This page introduces the role of prison nurse, and describes the entry requirements and training.
Role of a prison nurse
Prison nurses can be employed either directly by the prison service or by the NHS depending on the particular prison. Increasingly, they are employed by the NHS and their work is overseen by the local NHS primary care trust (PCT).
They may choose to spend part of their week working in the community and part of their working week in prison healthcare.
The service aims to provide a standard of care equivalent to the wider NHS. Nursing in prisons is comparable to working as a practice nurse in a GP surgery but is arguably more challenging, with higher concentrations of patients needing help for mental health and substance misuse problems. There are also opportunities for work in health promotion as many of these patients would not normally access healthcare in the community.
To work as a nurse in prison, you need to have qualified as a registered nurse and preferably be registered in adult, mental health or learning disabilities. For information about training as a registered nurse, click here.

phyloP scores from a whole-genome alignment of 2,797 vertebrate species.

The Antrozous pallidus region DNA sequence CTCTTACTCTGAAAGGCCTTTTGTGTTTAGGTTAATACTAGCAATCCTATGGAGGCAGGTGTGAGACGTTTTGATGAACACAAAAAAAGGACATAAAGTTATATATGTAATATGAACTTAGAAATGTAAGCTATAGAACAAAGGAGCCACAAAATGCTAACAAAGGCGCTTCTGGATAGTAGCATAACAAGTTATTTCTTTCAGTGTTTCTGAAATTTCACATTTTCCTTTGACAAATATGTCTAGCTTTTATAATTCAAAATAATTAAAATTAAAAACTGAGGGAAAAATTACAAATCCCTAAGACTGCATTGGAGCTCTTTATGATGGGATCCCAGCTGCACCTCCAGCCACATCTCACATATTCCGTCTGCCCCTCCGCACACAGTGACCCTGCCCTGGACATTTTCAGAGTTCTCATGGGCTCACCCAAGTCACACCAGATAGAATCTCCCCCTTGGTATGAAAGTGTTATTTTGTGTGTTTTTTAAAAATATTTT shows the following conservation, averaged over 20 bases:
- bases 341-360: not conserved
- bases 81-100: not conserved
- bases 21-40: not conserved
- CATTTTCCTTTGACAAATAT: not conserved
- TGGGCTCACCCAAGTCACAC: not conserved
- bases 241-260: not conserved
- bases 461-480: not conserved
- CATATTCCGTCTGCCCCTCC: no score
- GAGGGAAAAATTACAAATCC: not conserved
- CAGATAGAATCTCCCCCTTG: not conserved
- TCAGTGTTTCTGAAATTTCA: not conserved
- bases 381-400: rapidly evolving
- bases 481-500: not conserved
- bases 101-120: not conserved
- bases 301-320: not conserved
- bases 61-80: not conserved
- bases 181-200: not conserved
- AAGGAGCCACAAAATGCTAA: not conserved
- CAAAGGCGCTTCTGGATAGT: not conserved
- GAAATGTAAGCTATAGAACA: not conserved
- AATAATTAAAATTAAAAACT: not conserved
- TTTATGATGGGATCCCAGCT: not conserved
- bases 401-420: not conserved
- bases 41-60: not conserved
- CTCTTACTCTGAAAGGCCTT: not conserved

There is also a range of eligibility criteria, for example relating to your right to residency in the UK.
Within the prison service you will get training on prison related aspects of your work, in addition to normal continuing professional development (CPD) activities. The partnership between the prison service and the NHS means that work and development opportunities are available to you in both organisations at the same time.
Prison specific training is also available, including healthcare manager leadership training, NVQ in custodial healthcare and transcultural healthcare practice training.
Comprehensive induction programmes are available at local level.
For details of current vacancies for prison nurses, visit the prison service website. For general information about employment within the prison sector, contact the human resources department of your local primary care trust (PCT) or the nursing advisor at your local prison.
This article was originally published by NHS Careers